Government intervention offsetting a jump in delinquencies, supporting the housing market in 2021
Forbearance measures combined with low mortgage rates, strong job gains, and a desire for space should support healthy housing markets
Columbus, OH – The U.S. housing market is facing a spike in mortgage delinquencies nearly as severe as in the depths of the Great Recession, a new report has found, but government intervention is keeping them from becoming foreclosures, thereby supporting the housing market.
Data from the latest Health of Housing Markets Report (HoHM Report) from Nationwide economics has found that mortgages delinquent 90 days or more are peaking in nearly all corners of the United States, reaching levels nearly as severe as experienced in 2010 during the housing bust. But thanks to government forbearance measures introduced earlier in the year that is keeping these delinquencies from becoming foreclosures, the housing market is stable with demand nearing all-time highs.
“The spike in mortgage delinquencies would normally have had a significantly negative impact, but delinquencies in the current environment should not be viewed as they have been in the past due to government policy changes,” said Nationwide Senior Vice President and Chief Economist David Berson. “It seems the federal government learned a valuable lesson from the Great Recession, realizing that massive and timely forbearance policies were necessary. As a result, many of these loans have not slipped into foreclosure.”
With expectations that forbearance options will be extended further under the incoming Biden administration, the national Leading Index of Healthy Housing Markets (LIHHM) is little changed, remaining in modestly positive territory.
The HoHM report is a quarterly measure of the health of the U.S. housing market using the LIHHM, a proprietary, data-driven view of the near-term performance of housing markets for the nation as a whole and for 400 metropolitan statistical areas (MSAs) and divisions. For each MSA, the LIHHM uses local-level data to incorporate the unique characteristics of regional housing markets, including employment, demographics, the mortgage market and house prices. The focus of the LIHHM is on the entire housing market’s health, rather than a projection of house prices or home sales.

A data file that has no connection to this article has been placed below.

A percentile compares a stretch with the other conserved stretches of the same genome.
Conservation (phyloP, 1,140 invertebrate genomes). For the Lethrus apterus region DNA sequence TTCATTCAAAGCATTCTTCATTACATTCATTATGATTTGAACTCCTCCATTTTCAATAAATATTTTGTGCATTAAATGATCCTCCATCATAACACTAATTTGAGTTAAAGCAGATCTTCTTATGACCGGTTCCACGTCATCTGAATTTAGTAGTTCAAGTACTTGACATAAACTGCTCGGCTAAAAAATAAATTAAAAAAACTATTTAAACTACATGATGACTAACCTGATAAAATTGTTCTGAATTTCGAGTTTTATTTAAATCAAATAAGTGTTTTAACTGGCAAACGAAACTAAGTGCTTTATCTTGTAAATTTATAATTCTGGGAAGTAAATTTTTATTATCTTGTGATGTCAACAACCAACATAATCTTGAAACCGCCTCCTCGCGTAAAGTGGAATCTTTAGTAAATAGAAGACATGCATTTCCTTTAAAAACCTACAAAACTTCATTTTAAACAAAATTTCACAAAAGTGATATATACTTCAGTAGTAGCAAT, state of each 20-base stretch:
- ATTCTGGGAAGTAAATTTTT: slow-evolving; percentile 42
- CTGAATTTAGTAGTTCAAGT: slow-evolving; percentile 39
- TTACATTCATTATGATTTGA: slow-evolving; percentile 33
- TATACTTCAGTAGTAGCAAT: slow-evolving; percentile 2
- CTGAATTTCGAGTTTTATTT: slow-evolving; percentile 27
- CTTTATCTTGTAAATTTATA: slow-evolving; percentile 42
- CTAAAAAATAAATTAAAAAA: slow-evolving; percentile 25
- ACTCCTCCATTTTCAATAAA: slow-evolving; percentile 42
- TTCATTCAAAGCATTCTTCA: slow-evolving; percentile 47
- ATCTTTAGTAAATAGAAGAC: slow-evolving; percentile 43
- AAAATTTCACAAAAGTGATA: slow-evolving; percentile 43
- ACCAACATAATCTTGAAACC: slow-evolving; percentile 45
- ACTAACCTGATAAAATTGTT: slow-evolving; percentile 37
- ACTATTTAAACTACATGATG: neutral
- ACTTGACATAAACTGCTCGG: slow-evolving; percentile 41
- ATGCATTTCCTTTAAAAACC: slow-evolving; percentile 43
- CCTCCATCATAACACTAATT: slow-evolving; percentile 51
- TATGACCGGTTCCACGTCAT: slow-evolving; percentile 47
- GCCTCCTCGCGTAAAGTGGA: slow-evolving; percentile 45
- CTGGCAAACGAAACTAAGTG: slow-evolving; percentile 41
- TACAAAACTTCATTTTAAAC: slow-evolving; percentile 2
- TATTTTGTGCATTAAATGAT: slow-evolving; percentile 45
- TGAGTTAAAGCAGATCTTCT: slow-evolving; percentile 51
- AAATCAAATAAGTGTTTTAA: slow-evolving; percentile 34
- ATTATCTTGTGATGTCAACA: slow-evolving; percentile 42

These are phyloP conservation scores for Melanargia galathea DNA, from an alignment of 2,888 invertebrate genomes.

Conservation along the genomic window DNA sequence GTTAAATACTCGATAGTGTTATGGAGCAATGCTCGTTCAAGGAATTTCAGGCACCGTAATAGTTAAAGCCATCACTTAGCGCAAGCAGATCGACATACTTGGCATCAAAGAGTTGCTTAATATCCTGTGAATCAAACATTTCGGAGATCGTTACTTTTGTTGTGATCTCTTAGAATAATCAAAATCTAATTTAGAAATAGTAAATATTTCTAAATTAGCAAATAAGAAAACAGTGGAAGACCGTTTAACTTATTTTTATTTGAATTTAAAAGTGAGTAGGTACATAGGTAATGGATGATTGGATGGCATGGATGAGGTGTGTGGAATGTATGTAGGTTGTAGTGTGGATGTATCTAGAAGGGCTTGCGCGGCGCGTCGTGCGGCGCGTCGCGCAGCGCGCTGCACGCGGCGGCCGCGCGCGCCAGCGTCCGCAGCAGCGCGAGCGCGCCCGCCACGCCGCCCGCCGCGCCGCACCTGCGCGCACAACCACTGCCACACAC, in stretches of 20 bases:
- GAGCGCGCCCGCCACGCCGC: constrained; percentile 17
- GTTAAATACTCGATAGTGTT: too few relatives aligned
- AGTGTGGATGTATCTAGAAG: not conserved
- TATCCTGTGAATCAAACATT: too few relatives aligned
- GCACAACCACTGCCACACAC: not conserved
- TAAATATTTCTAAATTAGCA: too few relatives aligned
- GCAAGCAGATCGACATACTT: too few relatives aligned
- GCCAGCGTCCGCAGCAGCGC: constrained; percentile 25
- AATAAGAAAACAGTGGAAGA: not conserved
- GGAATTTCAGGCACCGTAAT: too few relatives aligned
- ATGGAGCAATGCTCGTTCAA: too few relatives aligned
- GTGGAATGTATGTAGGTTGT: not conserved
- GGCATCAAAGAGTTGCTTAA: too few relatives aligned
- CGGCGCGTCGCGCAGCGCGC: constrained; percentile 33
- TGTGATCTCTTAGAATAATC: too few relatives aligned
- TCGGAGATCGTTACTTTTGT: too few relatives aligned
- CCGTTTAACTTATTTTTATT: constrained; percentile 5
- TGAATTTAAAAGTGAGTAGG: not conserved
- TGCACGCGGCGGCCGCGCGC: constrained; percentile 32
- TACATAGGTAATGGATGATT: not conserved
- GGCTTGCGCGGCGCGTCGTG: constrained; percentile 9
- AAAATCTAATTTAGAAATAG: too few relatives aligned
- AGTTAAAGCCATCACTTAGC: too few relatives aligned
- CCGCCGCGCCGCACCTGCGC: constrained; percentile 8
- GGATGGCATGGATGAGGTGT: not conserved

Mixed factors act as brake on recovery
While the fourth quarter HoHM report finds the LIHMM remains in positive territory after adjusting for government intervention measures, the report also reveals that the overall health of the housing market is still being weighed down by a mix of factors, chief among them the still recovering job market.
According to the U.S. Bureau of Labor Statistics, while November marked the seventh consecutive month of job growth for the U.S. economy, employment remains more than 10 million jobs in the hole compared with the peak prior to the start of the COVID-19 recession in February. Moreover, the national unemployment rate – despite having fallen sharply – is still at recession levels.
Meanwhile, house price gains are accelerating in response to a persistent imbalance between supply and demand in the market. Throughout much of 2020, mortgage rates have remained historically low. Combined with a shift in housing preferences for “space” as many workers can work remotely and rapidly increasing levels of employment as the economy heals from the downturn, the report finds that housing prices have been rising rapidly nationwide.
“Home price appreciation has accelerated in many local markets in response to the extremely tight supply of homes,” Berson said. “Even with low mortgage rates, which we expect will remain near record lows for the foreseeable future, rapidly rising prices are a risk for housing affordability, especially if inventory levels remain as low as expected.”
The HoHM report finds that areas hardest hit by this have been Texas and parts of the Pacific Coast. Metro markets that have the least positive LIHHM outlooks are: San Angelo, Texas; Cheyenne, Wyo.; Odessa, Texas; Clarksville, Tenn.; Brownsville-Harlingen, Texas; Fort Worth-Arlington, Texas; Kennewick-Richland, Wash.; State College, Penn.; Manhattan, Kan.; and San Rafael, Calif.
By contrast, metropolitan regions where home prices have remained more stable, such as in the Midwest, are showing positive or neutral rankings. For the fourth quarter, metropolitan areas with the highest LIHHM rankings are, in order: Saginaw, Mich.; Johnstown, Penn.; St. Joseph, Mo.; Tuscaloosa, Ala.; Alexandria, La.; Detroit, Mich.; Wheeling, W.Va.; Gape Girardeau, Mo.; Flint, Mich.; and Altoona, Penn.
More information about the HoHM Report, including the methodology used, can be found at blog.nationwide.com/housing. The HoHM Report is released on a quarterly basis online and in print.
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